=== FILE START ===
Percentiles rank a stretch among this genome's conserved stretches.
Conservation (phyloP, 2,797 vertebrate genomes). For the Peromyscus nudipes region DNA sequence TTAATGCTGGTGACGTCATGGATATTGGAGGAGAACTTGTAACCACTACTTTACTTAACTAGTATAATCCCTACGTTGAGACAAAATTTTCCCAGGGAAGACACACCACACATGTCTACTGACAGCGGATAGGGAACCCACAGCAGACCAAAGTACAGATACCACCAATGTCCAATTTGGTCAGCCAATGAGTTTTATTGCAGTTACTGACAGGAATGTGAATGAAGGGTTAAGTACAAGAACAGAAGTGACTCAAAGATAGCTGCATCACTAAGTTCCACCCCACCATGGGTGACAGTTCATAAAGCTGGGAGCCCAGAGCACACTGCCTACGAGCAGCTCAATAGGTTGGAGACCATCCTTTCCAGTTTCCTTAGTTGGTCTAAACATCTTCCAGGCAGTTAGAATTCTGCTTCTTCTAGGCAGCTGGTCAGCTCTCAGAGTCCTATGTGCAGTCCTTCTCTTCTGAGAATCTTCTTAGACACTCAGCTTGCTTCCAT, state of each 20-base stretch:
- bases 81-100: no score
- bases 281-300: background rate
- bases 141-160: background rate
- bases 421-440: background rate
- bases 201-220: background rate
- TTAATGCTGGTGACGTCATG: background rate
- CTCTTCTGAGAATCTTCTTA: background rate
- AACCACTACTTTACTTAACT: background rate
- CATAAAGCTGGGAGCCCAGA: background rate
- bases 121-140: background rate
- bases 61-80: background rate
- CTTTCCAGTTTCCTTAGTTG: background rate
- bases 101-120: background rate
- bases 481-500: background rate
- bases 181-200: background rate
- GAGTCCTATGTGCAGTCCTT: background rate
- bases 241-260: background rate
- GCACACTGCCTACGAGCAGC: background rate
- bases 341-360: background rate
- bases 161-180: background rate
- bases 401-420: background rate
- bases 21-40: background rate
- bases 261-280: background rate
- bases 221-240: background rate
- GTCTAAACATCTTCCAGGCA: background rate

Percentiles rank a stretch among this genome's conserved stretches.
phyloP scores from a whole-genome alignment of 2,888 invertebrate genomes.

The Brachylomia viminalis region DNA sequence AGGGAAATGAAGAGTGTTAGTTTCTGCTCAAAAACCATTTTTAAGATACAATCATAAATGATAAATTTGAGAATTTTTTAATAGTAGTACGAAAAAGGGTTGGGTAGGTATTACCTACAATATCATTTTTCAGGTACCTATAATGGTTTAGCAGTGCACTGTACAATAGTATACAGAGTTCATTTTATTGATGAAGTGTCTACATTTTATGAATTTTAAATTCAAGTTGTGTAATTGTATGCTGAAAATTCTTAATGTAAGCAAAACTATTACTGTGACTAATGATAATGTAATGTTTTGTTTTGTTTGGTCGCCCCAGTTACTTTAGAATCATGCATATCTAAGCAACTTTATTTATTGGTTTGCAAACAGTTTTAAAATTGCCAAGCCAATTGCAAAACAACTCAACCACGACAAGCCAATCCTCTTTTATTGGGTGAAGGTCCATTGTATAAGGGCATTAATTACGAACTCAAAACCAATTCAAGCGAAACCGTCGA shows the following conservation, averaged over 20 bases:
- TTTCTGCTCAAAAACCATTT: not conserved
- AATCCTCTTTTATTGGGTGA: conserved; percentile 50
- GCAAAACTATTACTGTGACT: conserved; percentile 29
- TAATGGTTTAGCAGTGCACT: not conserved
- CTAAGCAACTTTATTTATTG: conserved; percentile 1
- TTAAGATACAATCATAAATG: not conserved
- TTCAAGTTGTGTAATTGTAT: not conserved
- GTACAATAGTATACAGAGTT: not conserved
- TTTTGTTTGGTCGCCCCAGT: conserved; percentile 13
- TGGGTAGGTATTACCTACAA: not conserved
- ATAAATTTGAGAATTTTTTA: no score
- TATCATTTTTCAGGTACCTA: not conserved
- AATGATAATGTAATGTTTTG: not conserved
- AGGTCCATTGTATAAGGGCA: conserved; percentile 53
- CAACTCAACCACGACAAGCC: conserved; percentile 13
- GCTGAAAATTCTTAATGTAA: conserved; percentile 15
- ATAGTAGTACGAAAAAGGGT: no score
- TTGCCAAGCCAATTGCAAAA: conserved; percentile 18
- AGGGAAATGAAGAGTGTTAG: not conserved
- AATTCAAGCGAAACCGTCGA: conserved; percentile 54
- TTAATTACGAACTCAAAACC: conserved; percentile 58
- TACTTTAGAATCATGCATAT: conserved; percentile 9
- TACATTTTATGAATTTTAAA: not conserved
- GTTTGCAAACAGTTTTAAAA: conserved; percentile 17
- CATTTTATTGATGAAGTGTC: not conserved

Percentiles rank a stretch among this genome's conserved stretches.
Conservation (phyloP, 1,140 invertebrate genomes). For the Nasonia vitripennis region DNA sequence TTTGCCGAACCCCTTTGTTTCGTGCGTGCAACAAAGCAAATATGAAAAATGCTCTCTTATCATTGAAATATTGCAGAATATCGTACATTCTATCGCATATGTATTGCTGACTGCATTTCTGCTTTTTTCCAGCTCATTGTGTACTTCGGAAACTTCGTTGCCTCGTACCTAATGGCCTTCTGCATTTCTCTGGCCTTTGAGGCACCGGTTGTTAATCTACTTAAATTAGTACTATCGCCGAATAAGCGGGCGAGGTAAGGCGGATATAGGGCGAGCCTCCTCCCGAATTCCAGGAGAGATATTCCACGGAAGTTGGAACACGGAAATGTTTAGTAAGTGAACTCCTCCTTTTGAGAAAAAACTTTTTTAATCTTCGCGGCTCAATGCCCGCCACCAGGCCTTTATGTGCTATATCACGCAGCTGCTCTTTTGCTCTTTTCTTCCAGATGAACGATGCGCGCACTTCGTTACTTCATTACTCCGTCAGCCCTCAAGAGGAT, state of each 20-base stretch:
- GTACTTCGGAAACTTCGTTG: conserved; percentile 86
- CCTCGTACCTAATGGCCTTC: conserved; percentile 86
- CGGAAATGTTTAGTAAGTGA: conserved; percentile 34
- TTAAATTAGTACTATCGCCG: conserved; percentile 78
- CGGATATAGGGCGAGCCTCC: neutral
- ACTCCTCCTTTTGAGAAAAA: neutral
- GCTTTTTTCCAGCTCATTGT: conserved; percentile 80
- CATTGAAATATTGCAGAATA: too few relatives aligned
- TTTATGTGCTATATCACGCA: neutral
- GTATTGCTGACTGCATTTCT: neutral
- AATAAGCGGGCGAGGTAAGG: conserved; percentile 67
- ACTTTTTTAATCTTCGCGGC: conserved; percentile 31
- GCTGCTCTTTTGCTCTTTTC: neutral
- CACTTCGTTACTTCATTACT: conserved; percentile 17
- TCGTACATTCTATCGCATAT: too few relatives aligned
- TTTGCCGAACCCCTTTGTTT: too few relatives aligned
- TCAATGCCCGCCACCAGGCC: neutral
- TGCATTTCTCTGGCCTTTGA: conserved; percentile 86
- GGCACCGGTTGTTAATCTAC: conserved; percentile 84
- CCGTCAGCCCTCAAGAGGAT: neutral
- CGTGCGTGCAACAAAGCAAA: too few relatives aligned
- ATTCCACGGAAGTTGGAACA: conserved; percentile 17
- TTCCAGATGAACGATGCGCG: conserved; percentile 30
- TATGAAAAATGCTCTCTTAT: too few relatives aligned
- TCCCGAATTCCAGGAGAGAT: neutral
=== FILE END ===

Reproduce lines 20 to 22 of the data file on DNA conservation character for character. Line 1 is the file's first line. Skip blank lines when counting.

- GCACACTGCCTACGAGCAGC: background rate
- bases 341-360: background rate
- bases 161-180: background rate